News and Tribune

May 10, 2013

New Albany sewer board retires bond early

Utility’s debt has dropped by $10 million in three years

By DANIEL SUDDEATH
daniel.suddeath@newsandtribune.com

NEW ALBANY —

The New Albany Sewer Board voted to pay off a revenue bond from 1999 ahead of schedule Thursday. 

The bond was originally worth $500,000, and about half of the sum was still owed, according to city officials. 

“By approving the early retirement of this bond, we have saved the taxpayers of New Albany five years’ worth of interest payments,” City Controller Mary Ann Prestigiacomo said. 

Since the city raised sewer rates in 2010 and again last year, the total debt service owed by the sewer utility has decreased from about $70 million to about $60 million. 

Thursday’s vote was another step toward paying down that debt, Mayor Jeff Gahan said. 

“This action will not only reduce our overall debt, but it will further our goal of improving the overall financial strength of the sewer utility,” Gahan said. 

By the end of the year, the utility will also have completed about 90 percent of the projects approved by the U.S. Environmental Protection Agency to reduce sanitary sewer overflows and strengthen the wastewater system, sewer board member Ed Wilkinson said.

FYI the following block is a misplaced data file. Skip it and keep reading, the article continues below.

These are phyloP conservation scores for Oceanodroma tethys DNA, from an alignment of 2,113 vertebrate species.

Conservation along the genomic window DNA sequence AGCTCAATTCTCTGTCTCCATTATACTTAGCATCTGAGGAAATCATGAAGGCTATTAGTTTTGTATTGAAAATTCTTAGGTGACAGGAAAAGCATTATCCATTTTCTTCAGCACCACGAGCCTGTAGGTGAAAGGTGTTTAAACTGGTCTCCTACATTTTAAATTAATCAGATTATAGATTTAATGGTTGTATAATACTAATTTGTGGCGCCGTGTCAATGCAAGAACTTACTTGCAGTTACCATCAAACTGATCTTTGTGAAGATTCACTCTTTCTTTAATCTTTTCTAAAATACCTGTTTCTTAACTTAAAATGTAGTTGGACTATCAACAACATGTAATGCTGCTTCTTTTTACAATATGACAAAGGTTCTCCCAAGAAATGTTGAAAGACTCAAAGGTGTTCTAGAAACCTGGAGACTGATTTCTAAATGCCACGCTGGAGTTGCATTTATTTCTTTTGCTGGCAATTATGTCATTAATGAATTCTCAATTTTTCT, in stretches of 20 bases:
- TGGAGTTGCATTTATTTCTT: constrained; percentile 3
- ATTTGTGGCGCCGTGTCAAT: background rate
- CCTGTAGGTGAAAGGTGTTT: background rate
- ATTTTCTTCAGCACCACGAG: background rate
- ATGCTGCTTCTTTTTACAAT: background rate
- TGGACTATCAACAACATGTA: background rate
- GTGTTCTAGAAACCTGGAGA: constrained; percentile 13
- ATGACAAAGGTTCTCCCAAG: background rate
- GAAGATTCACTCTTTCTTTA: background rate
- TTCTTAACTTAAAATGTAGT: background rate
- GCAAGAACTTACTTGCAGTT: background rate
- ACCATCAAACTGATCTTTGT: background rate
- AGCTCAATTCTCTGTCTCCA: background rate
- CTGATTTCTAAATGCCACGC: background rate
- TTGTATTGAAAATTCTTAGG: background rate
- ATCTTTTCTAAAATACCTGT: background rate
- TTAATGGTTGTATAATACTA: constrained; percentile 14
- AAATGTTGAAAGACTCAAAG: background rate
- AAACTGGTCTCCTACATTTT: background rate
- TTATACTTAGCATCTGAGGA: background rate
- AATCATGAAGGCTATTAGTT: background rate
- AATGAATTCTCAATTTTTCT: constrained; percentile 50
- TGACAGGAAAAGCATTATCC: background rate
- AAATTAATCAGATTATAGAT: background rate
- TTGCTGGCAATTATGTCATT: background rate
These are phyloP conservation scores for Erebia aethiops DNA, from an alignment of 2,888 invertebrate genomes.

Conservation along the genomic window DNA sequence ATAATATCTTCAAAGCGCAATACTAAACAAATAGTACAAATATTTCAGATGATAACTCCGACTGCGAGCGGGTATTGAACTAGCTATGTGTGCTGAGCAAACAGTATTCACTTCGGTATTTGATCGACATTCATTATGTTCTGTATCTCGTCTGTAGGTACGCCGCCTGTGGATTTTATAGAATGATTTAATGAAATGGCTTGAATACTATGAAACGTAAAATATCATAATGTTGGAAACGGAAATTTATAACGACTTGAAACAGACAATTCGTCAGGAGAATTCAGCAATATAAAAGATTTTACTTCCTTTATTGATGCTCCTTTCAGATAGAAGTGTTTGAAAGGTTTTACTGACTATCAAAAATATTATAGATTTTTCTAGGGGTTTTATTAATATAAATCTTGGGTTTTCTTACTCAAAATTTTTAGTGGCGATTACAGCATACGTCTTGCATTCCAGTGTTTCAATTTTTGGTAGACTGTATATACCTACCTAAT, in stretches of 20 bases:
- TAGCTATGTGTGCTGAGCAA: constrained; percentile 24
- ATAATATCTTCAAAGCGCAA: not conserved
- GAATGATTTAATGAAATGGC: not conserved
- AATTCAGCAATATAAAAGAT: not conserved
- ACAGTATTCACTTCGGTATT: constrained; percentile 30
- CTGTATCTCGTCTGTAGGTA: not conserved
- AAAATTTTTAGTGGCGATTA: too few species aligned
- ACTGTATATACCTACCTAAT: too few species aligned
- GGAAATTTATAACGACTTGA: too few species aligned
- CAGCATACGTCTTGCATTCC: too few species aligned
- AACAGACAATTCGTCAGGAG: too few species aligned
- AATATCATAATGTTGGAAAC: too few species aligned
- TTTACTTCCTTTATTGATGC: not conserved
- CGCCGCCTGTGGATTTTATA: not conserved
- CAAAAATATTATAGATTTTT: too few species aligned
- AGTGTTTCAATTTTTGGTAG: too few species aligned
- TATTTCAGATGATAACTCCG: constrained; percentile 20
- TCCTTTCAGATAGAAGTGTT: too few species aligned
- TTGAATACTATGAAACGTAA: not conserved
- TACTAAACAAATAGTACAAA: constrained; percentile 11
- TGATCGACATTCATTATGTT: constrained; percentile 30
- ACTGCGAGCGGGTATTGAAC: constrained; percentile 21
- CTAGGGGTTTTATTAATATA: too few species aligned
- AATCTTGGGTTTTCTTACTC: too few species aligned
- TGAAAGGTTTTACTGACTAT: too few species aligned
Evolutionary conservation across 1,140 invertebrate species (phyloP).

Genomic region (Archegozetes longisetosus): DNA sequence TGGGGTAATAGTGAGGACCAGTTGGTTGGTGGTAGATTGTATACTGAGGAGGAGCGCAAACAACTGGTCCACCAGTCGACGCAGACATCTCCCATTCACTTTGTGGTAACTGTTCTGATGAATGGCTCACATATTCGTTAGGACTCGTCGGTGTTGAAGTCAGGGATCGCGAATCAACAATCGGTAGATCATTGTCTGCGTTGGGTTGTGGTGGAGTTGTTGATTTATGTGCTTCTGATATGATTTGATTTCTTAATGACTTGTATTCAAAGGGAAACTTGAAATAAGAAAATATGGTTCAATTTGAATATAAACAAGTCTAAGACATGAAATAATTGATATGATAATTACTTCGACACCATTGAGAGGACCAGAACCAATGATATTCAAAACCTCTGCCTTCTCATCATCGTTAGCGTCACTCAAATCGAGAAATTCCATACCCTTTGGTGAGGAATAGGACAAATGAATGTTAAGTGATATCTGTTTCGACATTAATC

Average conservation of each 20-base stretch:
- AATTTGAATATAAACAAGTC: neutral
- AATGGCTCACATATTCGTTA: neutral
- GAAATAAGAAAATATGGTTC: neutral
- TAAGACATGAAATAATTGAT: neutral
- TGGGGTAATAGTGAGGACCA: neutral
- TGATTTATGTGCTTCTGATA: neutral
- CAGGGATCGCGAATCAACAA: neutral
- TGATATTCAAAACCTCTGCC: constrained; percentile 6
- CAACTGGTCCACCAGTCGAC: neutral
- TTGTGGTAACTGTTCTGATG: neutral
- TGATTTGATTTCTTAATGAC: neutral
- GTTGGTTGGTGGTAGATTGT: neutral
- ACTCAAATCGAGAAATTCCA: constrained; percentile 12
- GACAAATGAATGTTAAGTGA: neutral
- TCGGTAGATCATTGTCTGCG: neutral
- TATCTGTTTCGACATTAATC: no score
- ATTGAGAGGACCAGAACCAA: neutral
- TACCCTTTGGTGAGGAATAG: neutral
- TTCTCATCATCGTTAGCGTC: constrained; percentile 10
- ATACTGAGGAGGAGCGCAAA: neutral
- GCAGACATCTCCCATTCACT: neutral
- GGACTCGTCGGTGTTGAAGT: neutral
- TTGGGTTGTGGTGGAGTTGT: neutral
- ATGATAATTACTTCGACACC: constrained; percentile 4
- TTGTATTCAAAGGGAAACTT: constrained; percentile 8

“So going forward, we thought the best use of the constituents’ money was to start paying down the bond obligations,” he said. 

The action taken by the board Thursday to retire the bond early shouldn’t hamper the utility’s attempt to have the annual Economic Development Income Tax pledge removed, Wilkinson continued. The utility is subsided by a $570,000 annual EDIT pledge, and the amount has been as high as $875,000. 

Though rates are supposed to be set at amounts to cover utility expenses, the State Revolving Loan Fund department mandated the EDIT pledge remain intact in 2010, when the city borrowed money to foot the EPA projects. The EDIT pledge is slated to continue until 2023, but with improvements in the utility’s finances, officials have been in talks with the state in hopes of having the subsidy removed. 

The firm Crowe Horwath was hired to analyze the contract, and the city is awaiting a final determination. 

Wilkinson said the utility should be able to stand on its own without the EDIT pledge. 

“We’ve got ourselves in shape and we feel comfortable that we can pass that back” to the EDIT account, he said. 

Wilkinson emphasized the end of the EDIT pledge shouldn’t mean an increase in sewer rates. However he said the utility should consider a cost-of-living increase that would stave off a substantial rate hike. If the utility approved a small annual increase of about 2 or 3 percent for cost-of-living, the city could probably go another decade without implementing a sizable rate hike, Wilkinson said. 

But he added there’s no rate increase on the radar for the utility for at least four or five years. 

As for the subsidy, the New Albany City Council approved on initial readings this week spending $2 million of EDIT for paving this year. Councilman John Gonder said with the EDIT account being tapped for resurfacing, it’s even more important to have the subsidy removed from the sewer utility.